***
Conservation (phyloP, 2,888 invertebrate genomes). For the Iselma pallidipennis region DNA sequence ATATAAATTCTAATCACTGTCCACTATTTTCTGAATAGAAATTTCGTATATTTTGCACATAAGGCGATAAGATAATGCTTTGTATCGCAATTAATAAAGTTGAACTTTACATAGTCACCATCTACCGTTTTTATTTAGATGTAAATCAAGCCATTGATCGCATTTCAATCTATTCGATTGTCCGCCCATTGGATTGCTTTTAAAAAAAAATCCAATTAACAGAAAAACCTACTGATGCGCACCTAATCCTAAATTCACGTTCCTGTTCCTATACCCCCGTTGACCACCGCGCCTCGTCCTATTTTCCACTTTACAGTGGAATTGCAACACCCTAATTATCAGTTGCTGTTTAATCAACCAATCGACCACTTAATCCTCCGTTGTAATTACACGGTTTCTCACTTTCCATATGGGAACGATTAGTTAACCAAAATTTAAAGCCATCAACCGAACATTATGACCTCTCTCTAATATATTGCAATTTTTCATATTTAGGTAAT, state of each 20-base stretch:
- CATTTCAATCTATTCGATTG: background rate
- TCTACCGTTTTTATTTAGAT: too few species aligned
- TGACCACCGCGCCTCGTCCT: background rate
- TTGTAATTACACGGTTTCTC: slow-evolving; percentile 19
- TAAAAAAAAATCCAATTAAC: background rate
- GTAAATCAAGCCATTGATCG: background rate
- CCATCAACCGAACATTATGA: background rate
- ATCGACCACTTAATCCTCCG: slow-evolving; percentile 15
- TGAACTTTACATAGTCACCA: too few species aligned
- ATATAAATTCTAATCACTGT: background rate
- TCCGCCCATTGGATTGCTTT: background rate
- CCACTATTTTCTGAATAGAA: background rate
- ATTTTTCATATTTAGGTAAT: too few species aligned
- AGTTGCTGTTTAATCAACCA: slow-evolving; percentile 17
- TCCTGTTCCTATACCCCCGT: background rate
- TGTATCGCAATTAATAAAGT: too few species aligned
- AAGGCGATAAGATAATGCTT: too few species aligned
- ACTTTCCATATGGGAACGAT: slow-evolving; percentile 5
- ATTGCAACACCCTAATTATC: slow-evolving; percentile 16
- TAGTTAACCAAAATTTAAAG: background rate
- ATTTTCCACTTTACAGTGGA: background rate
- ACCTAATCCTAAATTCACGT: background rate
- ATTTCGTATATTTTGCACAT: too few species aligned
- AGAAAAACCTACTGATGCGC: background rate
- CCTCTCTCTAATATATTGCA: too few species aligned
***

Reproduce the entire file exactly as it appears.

Conservation (phyloP, 2,888 invertebrate genomes). For the Iselma pallidipennis region DNA sequence ATATAAATTCTAATCACTGTCCACTATTTTCTGAATAGAAATTTCGTATATTTTGCACATAAGGCGATAAGATAATGCTTTGTATCGCAATTAATAAAGTTGAACTTTACATAGTCACCATCTACCGTTTTTATTTAGATGTAAATCAAGCCATTGATCGCATTTCAATCTATTCGATTGTCCGCCCATTGGATTGCTTTTAAAAAAAAATCCAATTAACAGAAAAACCTACTGATGCGCACCTAATCCTAAATTCACGTTCCTGTTCCTATACCCCCGTTGACCACCGCGCCTCGTCCTATTTTCCACTTTACAGTGGAATTGCAACACCCTAATTATCAGTTGCTGTTTAATCAACCAATCGACCACTTAATCCTCCGTTGTAATTACACGGTTTCTCACTTTCCATATGGGAACGATTAGTTAACCAAAATTTAAAGCCATCAACCGAACATTATGACCTCTCTCTAATATATTGCAATTTTTCATATTTAGGTAAT, state of each 20-base stretch:
- CATTTCAATCTATTCGATTG: background rate
- TCTACCGTTTTTATTTAGAT: too few species aligned
- TGACCACCGCGCCTCGTCCT: background rate
- TTGTAATTACACGGTTTCTC: slow-evolving; percentile 19
- TAAAAAAAAATCCAATTAAC: background rate
- GTAAATCAAGCCATTGATCG: background rate
- CCATCAACCGAACATTATGA: background rate
- ATCGACCACTTAATCCTCCG: slow-evolving; percentile 15
- TGAACTTTACATAGTCACCA: too few species aligned
- ATATAAATTCTAATCACTGT: background rate
- TCCGCCCATTGGATTGCTTT: background rate
- CCACTATTTTCTGAATAGAA: background rate
- ATTTTTCATATTTAGGTAAT: too few species aligned
- AGTTGCTGTTTAATCAACCA: slow-evolving; percentile 17
- TCCTGTTCCTATACCCCCGT: background rate
- TGTATCGCAATTAATAAAGT: too few species aligned
- AAGGCGATAAGATAATGCTT: too few species aligned
- ACTTTCCATATGGGAACGAT: slow-evolving; percentile 5
- ATTGCAACACCCTAATTATC: slow-evolving; percentile 16
- TAGTTAACCAAAATTTAAAG: background rate
- ATTTTCCACTTTACAGTGGA: background rate
- ACCTAATCCTAAATTCACGT: background rate
- ATTTCGTATATTTTGCACAT: too few species aligned
- AGAAAAACCTACTGATGCGC: background rate
- CCTCTCTCTAATATATTGCA: too few species aligned